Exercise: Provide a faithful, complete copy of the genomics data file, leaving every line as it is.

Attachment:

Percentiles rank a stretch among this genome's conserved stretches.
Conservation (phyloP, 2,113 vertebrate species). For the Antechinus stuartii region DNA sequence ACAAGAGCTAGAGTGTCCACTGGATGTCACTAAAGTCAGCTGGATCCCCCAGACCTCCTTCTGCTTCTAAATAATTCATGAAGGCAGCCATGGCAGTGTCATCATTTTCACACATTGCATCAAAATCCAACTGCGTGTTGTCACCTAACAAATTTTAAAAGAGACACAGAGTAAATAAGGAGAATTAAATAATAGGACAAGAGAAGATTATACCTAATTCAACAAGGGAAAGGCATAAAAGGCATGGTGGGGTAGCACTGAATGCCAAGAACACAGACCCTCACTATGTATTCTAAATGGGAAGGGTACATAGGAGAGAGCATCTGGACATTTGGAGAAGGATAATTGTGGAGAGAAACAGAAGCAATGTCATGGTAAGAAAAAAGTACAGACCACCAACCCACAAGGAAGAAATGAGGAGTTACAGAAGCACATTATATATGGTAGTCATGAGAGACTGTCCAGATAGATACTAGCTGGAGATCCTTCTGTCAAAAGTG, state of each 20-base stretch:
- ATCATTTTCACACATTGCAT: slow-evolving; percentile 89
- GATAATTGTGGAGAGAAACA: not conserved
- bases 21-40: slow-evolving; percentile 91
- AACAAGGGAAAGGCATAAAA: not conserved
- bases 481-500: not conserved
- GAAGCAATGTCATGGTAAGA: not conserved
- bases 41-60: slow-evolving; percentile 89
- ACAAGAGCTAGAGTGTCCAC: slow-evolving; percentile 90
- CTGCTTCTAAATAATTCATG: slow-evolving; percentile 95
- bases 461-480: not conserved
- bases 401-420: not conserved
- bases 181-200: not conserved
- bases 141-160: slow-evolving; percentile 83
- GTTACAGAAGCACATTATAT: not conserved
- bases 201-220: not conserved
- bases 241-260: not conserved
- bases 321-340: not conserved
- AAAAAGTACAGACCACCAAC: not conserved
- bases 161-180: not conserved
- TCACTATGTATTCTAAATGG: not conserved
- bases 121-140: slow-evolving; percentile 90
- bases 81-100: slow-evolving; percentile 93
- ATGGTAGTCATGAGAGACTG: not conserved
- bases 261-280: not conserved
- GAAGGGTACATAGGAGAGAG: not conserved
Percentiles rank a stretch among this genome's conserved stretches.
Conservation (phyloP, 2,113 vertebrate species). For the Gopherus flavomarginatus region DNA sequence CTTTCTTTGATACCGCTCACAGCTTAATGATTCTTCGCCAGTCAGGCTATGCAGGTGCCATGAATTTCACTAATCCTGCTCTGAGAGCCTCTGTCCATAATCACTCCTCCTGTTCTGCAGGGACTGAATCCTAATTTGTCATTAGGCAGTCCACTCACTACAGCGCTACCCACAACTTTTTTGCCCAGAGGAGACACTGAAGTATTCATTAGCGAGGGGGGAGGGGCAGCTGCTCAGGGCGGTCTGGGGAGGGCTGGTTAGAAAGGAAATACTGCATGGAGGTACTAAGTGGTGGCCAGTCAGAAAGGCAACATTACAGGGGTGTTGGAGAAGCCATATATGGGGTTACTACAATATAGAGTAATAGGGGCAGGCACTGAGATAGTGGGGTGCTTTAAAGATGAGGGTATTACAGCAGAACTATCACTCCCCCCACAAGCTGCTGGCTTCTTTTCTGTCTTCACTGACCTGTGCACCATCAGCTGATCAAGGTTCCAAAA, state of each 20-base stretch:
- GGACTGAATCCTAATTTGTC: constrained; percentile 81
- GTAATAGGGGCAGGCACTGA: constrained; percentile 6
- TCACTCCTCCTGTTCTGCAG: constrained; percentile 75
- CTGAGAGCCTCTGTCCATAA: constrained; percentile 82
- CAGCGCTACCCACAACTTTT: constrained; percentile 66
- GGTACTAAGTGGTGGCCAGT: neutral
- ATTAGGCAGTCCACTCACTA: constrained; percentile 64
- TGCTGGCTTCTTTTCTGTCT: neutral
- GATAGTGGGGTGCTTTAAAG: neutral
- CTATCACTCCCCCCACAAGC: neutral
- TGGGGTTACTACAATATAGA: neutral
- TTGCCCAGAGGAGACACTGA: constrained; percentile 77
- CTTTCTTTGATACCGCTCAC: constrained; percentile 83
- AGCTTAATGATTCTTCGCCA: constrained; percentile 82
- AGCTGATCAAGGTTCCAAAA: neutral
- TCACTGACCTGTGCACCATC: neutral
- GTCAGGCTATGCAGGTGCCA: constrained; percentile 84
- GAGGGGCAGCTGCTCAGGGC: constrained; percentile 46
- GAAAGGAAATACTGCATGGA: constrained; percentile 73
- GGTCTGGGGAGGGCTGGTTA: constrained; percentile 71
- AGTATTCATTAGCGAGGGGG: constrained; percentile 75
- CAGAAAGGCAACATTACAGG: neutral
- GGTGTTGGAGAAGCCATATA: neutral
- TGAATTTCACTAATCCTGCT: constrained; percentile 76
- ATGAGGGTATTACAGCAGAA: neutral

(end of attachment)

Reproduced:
Percentiles rank a stretch among this genome's conserved stretches.
Conservation (phyloP, 2,113 vertebrate species). For the Antechinus stuartii region DNA sequence ACAAGAGCTAGAGTGTCCACTGGATGTCACTAAAGTCAGCTGGATCCCCCAGACCTCCTTCTGCTTCTAAATAATTCATGAAGGCAGCCATGGCAGTGTCATCATTTTCACACATTGCATCAAAATCCAACTGCGTGTTGTCACCTAACAAATTTTAAAAGAGACACAGAGTAAATAAGGAGAATTAAATAATAGGACAAGAGAAGATTATACCTAATTCAACAAGGGAAAGGCATAAAAGGCATGGTGGGGTAGCACTGAATGCCAAGAACACAGACCCTCACTATGTATTCTAAATGGGAAGGGTACATAGGAGAGAGCATCTGGACATTTGGAGAAGGATAATTGTGGAGAGAAACAGAAGCAATGTCATGGTAAGAAAAAAGTACAGACCACCAACCCACAAGGAAGAAATGAGGAGTTACAGAAGCACATTATATATGGTAGTCATGAGAGACTGTCCAGATAGATACTAGCTGGAGATCCTTCTGTCAAAAGTG, state of each 20-base stretch:
- ATCATTTTCACACATTGCAT: slow-evolving; percentile 89
- GATAATTGTGGAGAGAAACA: not conserved
- bases 21-40: slow-evolving; percentile 91
- AACAAGGGAAAGGCATAAAA: not conserved
- bases 481-500: not conserved
- GAAGCAATGTCATGGTAAGA: not conserved
- bases 41-60: slow-evolving; percentile 89
- ACAAGAGCTAGAGTGTCCAC: slow-evolving; percentile 90
- CTGCTTCTAAATAATTCATG: slow-evolving; percentile 95
- bases 461-480: not conserved
- bases 401-420: not conserved
- bases 181-200: not conserved
- bases 141-160: slow-evolving; percentile 83
- GTTACAGAAGCACATTATAT: not conserved
- bases 201-220: not conserved
- bases 241-260: not conserved
- bases 321-340: not conserved
- AAAAAGTACAGACCACCAAC: not conserved
- bases 161-180: not conserved
- TCACTATGTATTCTAAATGG: not conserved
- bases 121-140: slow-evolving; percentile 90
- bases 81-100: slow-evolving; percentile 93
- ATGGTAGTCATGAGAGACTG: not conserved
- bases 261-280: not conserved
- GAAGGGTACATAGGAGAGAG: not conserved
Percentiles rank a stretch among this genome's conserved stretches.
Conservation (phyloP, 2,113 vertebrate species). For the Gopherus flavomarginatus region DNA sequence CTTTCTTTGATACCGCTCACAGCTTAATGATTCTTCGCCAGTCAGGCTATGCAGGTGCCATGAATTTCACTAATCCTGCTCTGAGAGCCTCTGTCCATAATCACTCCTCCTGTTCTGCAGGGACTGAATCCTAATTTGTCATTAGGCAGTCCACTCACTACAGCGCTACCCACAACTTTTTTGCCCAGAGGAGACACTGAAGTATTCATTAGCGAGGGGGGAGGGGCAGCTGCTCAGGGCGGTCTGGGGAGGGCTGGTTAGAAAGGAAATACTGCATGGAGGTACTAAGTGGTGGCCAGTCAGAAAGGCAACATTACAGGGGTGTTGGAGAAGCCATATATGGGGTTACTACAATATAGAGTAATAGGGGCAGGCACTGAGATAGTGGGGTGCTTTAAAGATGAGGGTATTACAGCAGAACTATCACTCCCCCCACAAGCTGCTGGCTTCTTTTCTGTCTTCACTGACCTGTGCACCATCAGCTGATCAAGGTTCCAAAA, state of each 20-base stretch:
- GGACTGAATCCTAATTTGTC: constrained; percentile 81
- GTAATAGGGGCAGGCACTGA: constrained; percentile 6
- TCACTCCTCCTGTTCTGCAG: constrained; percentile 75
- CTGAGAGCCTCTGTCCATAA: constrained; percentile 82
- CAGCGCTACCCACAACTTTT: constrained; percentile 66
- GGTACTAAGTGGTGGCCAGT: neutral
- ATTAGGCAGTCCACTCACTA: constrained; percentile 64
- TGCTGGCTTCTTTTCTGTCT: neutral
- GATAGTGGGGTGCTTTAAAG: neutral
- CTATCACTCCCCCCACAAGC: neutral
- TGGGGTTACTACAATATAGA: neutral
- TTGCCCAGAGGAGACACTGA: constrained; percentile 77
- CTTTCTTTGATACCGCTCAC: constrained; percentile 83
- AGCTTAATGATTCTTCGCCA: constrained; percentile 82
- AGCTGATCAAGGTTCCAAAA: neutral
- TCACTGACCTGTGCACCATC: neutral
- GTCAGGCTATGCAGGTGCCA: constrained; percentile 84
- GAGGGGCAGCTGCTCAGGGC: constrained; percentile 46
- GAAAGGAAATACTGCATGGA: constrained; percentile 73
- GGTCTGGGGAGGGCTGGTTA: constrained; percentile 71
- AGTATTCATTAGCGAGGGGG: constrained; percentile 75
- CAGAAAGGCAACATTACAGG: neutral
- GGTGTTGGAGAAGCCATATA: neutral
- TGAATTTCACTAATCCTGCT: constrained; percentile 76
- ATGAGGGTATTACAGCAGAA: neutral